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UGA Extension publications offer research-based, free information to Georgians on topics including agriculture, the environment, families, food, lawn and garden,
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  • Water-wise Landscape Guide for the Georgia Piedmont (B 1444)

    Do you want a landscape that is beautiful, saves you time, effort and money and uses less water? If you do, a water-wise landscape is for you. Water-wise landscapes are designed, organized, and maintained by practices that use water strategically and wisely. Follow the seven basic steps outlined in this guide to create a beautiful water-wise yard or home garden. Published on Jul 2, 2015.

  • Practical Use and Application of the Poultry Carbon Footprint Calculation Tool (B 1443)

    The cumulative greenhouse gas (GHG) emissions from any human activity are commonly referred to as the carbon footprint. The Poultry Carbon Footprint Calculation Tool was developed and designed specifically for poultry production farms. The tool can be used to estimate the greenhouse gas (GHG) emissions from pullet, breeder, and broiler grow-out farms. This publication provides an overview for poultry producers on how to use the tool and gives recommended applications. The tool can be downloaded at: Published on Jun 30, 2015.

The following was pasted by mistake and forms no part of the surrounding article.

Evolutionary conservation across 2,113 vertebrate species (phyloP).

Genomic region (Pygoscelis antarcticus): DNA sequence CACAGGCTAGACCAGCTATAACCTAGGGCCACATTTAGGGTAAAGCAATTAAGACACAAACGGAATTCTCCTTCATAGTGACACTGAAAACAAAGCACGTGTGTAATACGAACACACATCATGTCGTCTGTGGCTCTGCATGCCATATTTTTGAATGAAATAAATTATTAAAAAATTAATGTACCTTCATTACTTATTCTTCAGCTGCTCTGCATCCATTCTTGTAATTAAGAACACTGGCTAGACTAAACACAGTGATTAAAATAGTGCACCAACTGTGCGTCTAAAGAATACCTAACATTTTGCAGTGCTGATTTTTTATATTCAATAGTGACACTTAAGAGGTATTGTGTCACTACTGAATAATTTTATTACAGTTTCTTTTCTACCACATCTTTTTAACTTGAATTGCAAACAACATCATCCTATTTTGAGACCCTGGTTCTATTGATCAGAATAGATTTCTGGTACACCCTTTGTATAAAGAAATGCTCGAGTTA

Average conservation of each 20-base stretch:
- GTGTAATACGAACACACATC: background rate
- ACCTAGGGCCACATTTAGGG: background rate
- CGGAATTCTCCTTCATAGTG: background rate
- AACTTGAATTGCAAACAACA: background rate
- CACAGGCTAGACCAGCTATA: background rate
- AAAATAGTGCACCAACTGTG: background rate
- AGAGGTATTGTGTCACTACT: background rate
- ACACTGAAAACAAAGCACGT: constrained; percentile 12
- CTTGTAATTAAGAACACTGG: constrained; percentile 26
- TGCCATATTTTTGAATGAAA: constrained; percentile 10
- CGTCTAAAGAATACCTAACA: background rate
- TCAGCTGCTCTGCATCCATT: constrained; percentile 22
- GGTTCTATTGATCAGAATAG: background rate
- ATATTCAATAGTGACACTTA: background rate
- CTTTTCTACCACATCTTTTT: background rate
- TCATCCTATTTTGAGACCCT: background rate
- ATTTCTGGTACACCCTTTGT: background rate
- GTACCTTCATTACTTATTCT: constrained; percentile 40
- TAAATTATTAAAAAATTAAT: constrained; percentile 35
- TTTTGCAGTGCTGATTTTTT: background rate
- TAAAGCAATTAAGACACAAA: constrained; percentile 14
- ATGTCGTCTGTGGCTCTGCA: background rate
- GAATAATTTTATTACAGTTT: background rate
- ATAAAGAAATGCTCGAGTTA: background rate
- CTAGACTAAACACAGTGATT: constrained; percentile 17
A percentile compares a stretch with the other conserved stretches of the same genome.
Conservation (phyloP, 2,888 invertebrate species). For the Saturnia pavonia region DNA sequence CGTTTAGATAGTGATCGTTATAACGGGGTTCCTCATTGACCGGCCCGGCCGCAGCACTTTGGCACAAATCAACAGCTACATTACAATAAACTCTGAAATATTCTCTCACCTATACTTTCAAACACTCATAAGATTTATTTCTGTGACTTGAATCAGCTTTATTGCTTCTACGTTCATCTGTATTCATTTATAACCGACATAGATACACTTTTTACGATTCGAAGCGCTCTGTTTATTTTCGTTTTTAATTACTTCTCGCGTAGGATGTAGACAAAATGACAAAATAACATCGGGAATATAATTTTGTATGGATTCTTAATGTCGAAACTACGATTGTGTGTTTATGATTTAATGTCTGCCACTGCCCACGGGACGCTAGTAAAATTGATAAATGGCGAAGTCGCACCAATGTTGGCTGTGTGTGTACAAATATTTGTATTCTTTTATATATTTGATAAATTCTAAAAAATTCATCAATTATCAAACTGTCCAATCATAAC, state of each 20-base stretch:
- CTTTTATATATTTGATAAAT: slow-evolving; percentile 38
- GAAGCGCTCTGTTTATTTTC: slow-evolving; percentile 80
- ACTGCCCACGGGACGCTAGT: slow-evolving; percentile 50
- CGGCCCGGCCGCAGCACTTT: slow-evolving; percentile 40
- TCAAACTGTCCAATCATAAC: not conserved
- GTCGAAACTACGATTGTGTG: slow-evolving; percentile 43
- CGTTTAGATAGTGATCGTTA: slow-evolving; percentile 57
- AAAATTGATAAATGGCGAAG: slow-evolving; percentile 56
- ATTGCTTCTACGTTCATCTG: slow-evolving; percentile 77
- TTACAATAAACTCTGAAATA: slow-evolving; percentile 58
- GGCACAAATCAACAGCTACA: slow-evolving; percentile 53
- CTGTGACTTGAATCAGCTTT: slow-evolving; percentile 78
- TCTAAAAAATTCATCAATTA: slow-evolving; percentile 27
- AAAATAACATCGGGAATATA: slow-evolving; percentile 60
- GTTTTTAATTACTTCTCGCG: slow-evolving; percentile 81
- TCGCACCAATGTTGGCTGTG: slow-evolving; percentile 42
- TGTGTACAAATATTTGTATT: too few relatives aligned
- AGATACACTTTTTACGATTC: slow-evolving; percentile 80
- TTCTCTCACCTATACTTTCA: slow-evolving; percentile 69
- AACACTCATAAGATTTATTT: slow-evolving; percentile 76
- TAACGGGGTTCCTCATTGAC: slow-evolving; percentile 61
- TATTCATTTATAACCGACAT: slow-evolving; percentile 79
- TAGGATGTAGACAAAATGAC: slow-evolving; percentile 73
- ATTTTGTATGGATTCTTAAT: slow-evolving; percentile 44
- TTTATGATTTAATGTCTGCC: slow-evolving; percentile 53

• Vegetable Fumigant Systemsfor Plasticulture in Georgia (C 1068)

    Effective alternatives to methyl bromide exist, but selecting the ideal fumigant, mulch, and herbicide program is challenging. Growers must better understand how soil texture, moisture, bed compaction, and cultural practices influence fumigant activity, planting intervals, and off-gassing concerns. This circular is provided to assist growers with developing the most effective fumigant system for their farm in 2015. Published on Jun 30, 2013.

  • Cow Behavior: A Critical Factor to Consider Under Heat Stress (B 1442)

    Cow behavior is critical for animal well-being and performance and influenced by many factors, such as heat stress. Under thermo-neutral conditions, cows spend half a day lying down and the rest of the time is distributed into standing, feeding and milking. However, when cows are exposed to heat stress, they spend less time lying down but more time standing up. The altered cattle behavior by heat stress may be associated with impaired productive and reproductive performance and an increase in disease incidence. This publication focuses on the impacts of environmental heat stress on cattle behavior and the possibly related consequences. Published on Jun 30, 2015.

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